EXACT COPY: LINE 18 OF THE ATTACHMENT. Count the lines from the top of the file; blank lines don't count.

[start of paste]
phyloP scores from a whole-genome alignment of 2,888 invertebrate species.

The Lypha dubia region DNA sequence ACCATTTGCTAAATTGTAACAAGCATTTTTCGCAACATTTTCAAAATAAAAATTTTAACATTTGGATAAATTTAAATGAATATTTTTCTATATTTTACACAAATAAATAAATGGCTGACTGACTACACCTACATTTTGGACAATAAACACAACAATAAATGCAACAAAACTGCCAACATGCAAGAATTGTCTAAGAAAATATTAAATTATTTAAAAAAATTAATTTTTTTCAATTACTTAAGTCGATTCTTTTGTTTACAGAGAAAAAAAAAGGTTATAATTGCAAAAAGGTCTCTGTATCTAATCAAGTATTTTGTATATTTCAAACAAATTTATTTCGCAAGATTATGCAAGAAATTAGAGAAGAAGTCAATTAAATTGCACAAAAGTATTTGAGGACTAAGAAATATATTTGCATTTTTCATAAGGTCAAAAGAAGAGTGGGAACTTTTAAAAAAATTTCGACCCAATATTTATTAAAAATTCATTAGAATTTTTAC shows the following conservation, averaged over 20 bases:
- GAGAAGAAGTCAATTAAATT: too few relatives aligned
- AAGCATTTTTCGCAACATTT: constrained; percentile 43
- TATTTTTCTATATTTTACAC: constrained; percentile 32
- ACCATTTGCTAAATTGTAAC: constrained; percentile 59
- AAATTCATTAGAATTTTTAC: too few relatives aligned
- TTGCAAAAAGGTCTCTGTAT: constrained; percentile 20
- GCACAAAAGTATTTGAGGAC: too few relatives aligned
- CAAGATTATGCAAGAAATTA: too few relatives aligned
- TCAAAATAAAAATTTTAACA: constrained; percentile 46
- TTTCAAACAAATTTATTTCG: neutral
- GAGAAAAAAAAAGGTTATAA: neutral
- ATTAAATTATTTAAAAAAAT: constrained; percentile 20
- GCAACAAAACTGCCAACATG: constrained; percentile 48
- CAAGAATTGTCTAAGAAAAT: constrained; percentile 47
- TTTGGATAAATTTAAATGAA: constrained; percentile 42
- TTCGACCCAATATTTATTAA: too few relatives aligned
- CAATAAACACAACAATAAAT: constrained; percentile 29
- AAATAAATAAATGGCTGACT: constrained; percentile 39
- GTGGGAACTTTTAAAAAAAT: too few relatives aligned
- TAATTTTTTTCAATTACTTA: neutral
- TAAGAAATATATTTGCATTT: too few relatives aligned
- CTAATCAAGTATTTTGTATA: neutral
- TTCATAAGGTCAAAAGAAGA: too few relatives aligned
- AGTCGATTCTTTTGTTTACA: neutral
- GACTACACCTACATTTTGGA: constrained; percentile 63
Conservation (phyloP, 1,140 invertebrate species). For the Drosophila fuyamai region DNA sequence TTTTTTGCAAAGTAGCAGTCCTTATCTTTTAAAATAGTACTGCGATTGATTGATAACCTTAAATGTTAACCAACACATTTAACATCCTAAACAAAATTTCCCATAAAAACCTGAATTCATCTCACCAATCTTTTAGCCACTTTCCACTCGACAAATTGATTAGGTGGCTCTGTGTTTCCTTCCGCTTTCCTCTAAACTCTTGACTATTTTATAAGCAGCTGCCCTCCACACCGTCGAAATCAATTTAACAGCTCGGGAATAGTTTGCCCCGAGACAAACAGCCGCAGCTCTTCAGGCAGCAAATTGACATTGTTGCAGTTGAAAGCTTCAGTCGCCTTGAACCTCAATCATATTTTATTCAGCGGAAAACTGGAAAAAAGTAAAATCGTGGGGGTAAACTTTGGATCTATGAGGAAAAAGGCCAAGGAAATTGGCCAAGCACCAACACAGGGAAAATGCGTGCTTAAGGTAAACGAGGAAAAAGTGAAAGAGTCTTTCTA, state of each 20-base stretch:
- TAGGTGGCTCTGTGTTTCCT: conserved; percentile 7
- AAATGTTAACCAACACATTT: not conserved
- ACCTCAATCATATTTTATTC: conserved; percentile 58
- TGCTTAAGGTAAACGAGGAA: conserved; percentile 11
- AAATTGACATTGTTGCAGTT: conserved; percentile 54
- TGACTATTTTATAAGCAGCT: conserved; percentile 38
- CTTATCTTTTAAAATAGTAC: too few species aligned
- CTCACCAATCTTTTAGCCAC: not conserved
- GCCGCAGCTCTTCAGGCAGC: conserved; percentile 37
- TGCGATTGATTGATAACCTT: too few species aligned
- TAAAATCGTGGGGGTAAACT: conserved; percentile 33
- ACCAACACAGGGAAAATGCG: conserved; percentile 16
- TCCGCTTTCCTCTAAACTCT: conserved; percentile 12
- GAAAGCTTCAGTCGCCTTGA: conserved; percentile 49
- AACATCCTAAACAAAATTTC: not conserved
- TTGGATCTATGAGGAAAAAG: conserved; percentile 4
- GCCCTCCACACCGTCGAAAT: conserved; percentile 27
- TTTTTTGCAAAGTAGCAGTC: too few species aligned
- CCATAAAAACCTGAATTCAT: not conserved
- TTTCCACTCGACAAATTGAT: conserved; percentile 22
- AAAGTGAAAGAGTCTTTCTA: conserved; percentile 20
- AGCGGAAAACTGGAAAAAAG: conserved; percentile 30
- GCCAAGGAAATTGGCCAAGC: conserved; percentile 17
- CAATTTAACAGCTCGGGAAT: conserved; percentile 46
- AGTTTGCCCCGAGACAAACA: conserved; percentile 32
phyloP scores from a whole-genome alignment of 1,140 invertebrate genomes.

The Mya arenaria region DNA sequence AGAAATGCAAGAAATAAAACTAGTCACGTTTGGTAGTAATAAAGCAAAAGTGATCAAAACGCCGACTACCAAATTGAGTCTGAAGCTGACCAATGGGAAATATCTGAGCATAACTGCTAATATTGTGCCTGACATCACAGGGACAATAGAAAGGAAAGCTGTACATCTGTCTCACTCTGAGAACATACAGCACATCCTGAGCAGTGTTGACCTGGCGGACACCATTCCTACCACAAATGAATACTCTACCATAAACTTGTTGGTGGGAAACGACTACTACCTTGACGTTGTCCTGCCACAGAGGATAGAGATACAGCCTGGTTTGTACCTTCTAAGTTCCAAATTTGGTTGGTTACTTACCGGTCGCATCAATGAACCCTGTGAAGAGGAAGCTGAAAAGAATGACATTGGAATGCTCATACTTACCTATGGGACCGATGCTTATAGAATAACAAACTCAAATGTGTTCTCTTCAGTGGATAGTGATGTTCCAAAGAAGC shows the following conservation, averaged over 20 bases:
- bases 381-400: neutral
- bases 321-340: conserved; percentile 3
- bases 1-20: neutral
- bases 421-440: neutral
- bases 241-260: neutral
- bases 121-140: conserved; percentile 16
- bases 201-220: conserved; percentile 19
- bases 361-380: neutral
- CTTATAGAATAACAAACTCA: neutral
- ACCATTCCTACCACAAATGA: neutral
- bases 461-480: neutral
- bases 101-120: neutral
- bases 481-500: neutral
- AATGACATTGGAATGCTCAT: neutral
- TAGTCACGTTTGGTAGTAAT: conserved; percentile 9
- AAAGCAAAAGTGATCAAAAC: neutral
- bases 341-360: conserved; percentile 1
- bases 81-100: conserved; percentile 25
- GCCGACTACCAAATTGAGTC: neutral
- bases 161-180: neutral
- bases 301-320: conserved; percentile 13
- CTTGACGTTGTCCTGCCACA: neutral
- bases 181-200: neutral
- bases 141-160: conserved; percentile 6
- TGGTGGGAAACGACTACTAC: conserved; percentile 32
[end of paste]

- TTCGACCCAATATTTATTAA: too few relatives aligned